Worms To Catch

Long-term Sideburn supporter and regular columnist, Guy Martin has a new autobiographical book, Worms To Catch, out this week.

Wait a minute, you're thinking. Didn't he have an autobiography out a couple of years ago and a follow-up called When You Dead, You Dead?

Well yes, but Guy lives life four times quicker than everyone else and these autobiographies are long-form diaries of one of the most interesting, daredevil, hardcore lives being lived anywhere in the world. This one includes the behind-the-scenes stories of the Wall of Death record, Land Speed record attempts, Transit van at the Silver State Classic, the 2400-mile Tour Divide mountain bike race, Dirt Quake and much more.

The books are available at all good book shops, online and some British supermarkets are doing deals on them.

Not only that. The cover of this soon to be bestseller was shot by Sam Christmas and taken from the Sideburn 26 shoot of Guy's Rob North wall of death bike. Buy Sideburn 26, then buy Worms To Catch.

Guy's own Guy Martin Proper website is selling an exclusive version of Worms To Catch that is personally signed by the rider and had a cover illustrated by Ryan Quickfall. G

Tuesday, 18 October 2016

Jason's CB750

Our old mate Jason is selling this wonderful CB750. It has the best of everything (with the exception of the tyres...). Yoshimura pipe, Mikuni/Yoshimura TMJ carbs, Fontana front drum brake, finishing by Old Empire. It's a stunner.
Price £14,000.
Email us at dirt @ sideburnmagazine.com if you're interested.

Monday, 17 October 2016

Flat Out Friday: The Bikes

I flew out to Flat Out Friday in Milwaukee, earlier this month. The race was debuted on the Friday before the Mama Tried Custom show in February this year. A crowd of 7000 turned up to the inaugural event making it bigger than many AMA Pro National races. The organisers were buoyed by the success and decided to organise another race, in October, not tied into the show.

It was a risk, but there was a massive entry, hometown company Harley-Davidson partnered the event and livestreamed it online, through their facebook, with Dirt Quake racer Chris Wiggins and US mover/shaker Leticia Cline anchoring the very professional looking coverage.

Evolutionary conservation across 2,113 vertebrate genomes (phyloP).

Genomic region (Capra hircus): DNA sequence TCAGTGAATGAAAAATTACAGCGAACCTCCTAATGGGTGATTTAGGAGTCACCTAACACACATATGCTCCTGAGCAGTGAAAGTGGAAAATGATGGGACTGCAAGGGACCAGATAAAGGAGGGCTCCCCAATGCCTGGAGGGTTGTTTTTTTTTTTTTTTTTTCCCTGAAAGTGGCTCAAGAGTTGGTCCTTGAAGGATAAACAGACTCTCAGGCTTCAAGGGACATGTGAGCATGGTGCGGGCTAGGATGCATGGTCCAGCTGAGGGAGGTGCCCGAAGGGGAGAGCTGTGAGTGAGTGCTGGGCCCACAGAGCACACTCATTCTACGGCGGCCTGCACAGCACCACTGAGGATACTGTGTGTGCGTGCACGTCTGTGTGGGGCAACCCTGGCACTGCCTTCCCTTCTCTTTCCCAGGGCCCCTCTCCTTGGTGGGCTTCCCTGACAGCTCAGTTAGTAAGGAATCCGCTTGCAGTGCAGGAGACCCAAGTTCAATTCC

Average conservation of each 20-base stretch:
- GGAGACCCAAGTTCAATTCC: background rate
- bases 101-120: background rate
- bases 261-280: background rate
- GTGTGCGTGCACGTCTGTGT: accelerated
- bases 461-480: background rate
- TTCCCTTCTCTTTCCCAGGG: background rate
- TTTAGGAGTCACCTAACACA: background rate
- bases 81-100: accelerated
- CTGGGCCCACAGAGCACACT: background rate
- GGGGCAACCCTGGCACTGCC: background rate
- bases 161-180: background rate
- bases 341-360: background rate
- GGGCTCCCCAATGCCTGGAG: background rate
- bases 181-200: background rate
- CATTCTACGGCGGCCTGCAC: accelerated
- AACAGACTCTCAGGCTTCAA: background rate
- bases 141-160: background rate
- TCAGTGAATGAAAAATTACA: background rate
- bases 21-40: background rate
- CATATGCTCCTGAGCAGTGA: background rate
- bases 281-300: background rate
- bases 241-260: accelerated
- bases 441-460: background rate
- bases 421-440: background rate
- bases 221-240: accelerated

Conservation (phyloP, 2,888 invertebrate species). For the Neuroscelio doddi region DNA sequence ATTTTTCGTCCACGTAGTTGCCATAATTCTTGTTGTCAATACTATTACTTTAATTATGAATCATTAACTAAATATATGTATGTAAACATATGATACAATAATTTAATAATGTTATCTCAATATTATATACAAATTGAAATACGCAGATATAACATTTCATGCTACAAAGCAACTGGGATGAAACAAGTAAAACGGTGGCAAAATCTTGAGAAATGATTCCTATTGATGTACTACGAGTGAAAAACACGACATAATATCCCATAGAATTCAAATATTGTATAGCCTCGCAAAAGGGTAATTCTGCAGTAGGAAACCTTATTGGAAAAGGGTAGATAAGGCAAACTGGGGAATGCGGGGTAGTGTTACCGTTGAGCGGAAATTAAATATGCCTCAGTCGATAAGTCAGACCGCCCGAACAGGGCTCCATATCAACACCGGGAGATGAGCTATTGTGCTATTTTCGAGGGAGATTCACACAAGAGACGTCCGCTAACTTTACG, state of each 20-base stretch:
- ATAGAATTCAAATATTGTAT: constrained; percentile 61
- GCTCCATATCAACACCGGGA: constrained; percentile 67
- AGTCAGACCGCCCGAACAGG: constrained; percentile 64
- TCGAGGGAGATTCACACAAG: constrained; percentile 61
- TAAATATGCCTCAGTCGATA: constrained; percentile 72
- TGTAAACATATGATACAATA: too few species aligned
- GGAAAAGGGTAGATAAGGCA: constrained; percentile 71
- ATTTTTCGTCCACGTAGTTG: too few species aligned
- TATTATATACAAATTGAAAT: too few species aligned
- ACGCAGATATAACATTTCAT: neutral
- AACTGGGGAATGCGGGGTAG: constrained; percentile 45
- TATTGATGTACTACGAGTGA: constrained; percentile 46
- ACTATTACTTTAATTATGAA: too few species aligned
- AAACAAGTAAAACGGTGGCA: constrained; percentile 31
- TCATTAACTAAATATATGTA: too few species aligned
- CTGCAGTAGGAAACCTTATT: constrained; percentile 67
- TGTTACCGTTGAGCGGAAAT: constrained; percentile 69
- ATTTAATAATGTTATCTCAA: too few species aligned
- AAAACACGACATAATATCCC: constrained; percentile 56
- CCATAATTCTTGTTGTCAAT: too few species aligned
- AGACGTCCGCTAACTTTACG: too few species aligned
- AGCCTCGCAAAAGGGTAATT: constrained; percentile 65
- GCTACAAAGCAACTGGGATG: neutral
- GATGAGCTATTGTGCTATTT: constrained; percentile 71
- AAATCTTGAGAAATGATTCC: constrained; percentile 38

With no show in town, the crowd was down on the Mama Tried weekend, but there was still a strong 3000 or so locals, which is nearly double what the US Superprestigio attracted in Las Vegas 11 months before.

The track was a tight syrup track, concrete with sticky, sugary syrup from Dr Pepper sprayed and left to go dry. It was just big enough for good racing even on heavyweight bikes.

Above is one of the organisers bikes, Scott from Fuel Cafe's Harley WL45, hopped up by JRs Cycle Products. It lacked some ground clearance on the tight track and he went down in a shower of sparks. He wasn't the only one to crash due to decking out.
There was a huge field of hooligans, the regular Californians came out en masse, but were joined by plenty of mid-westerners. The Noise Cycles team had three riders.
While The Speed Merchant team brought from out from So Cal.
This fella, one of the Fealy family, rode his Trackmaster twin so hard to win the vintage class. It was a joy to watch.
There was a strong and eclectic brakeless class, with a bunch of Aermacchi Harleys battling with older heavier WL45s and Ducati bevel singles.
 This old boy on a BSA single looked the business, and raced even though he had trouble walking!
 One of a couple of neat Bevel singles. This one is brakeless and rigid. 
 So is this one!
There was a boonie bike class that was great entertainment. Not all of them looked this
One of five or six mint Astros that entered. 

Thanks to the Mikes at Harley-Davidson and Scott and Beth for all the hospitality.

Wisconsin really loves flat track. G

Sunday, 16 October 2016

I never knew they came in boxes

Brand new Rotax ATK 600 motor in box on UK eBay.
Thanks to Ross for the tip-off. Bit expensive for me... G

Saturday, 15 October 2016

Santa Rosa Mile now on Fanschoice

Last month's Santa Rosa Mile was unforgettable for a number of reasons, good and bad. We've covered the bad, now the good. This race was something special. 25 miles of incredible skill, tension and groundbreaking performance.
It marks the beginning of Indian era.
Click Santa Rosa Mile 2016 to watch it, and you really should. G

Friday, 14 October 2016

Icon Trick or Street

We don't really do Halloween in the UK, it's a very half-arsed affair, but the Americans do.

This design is limited to 1000 and cost $260 (in the US). I've never worn an Airmada, but I've raced in an Airframe Pro all year and like it a lot. G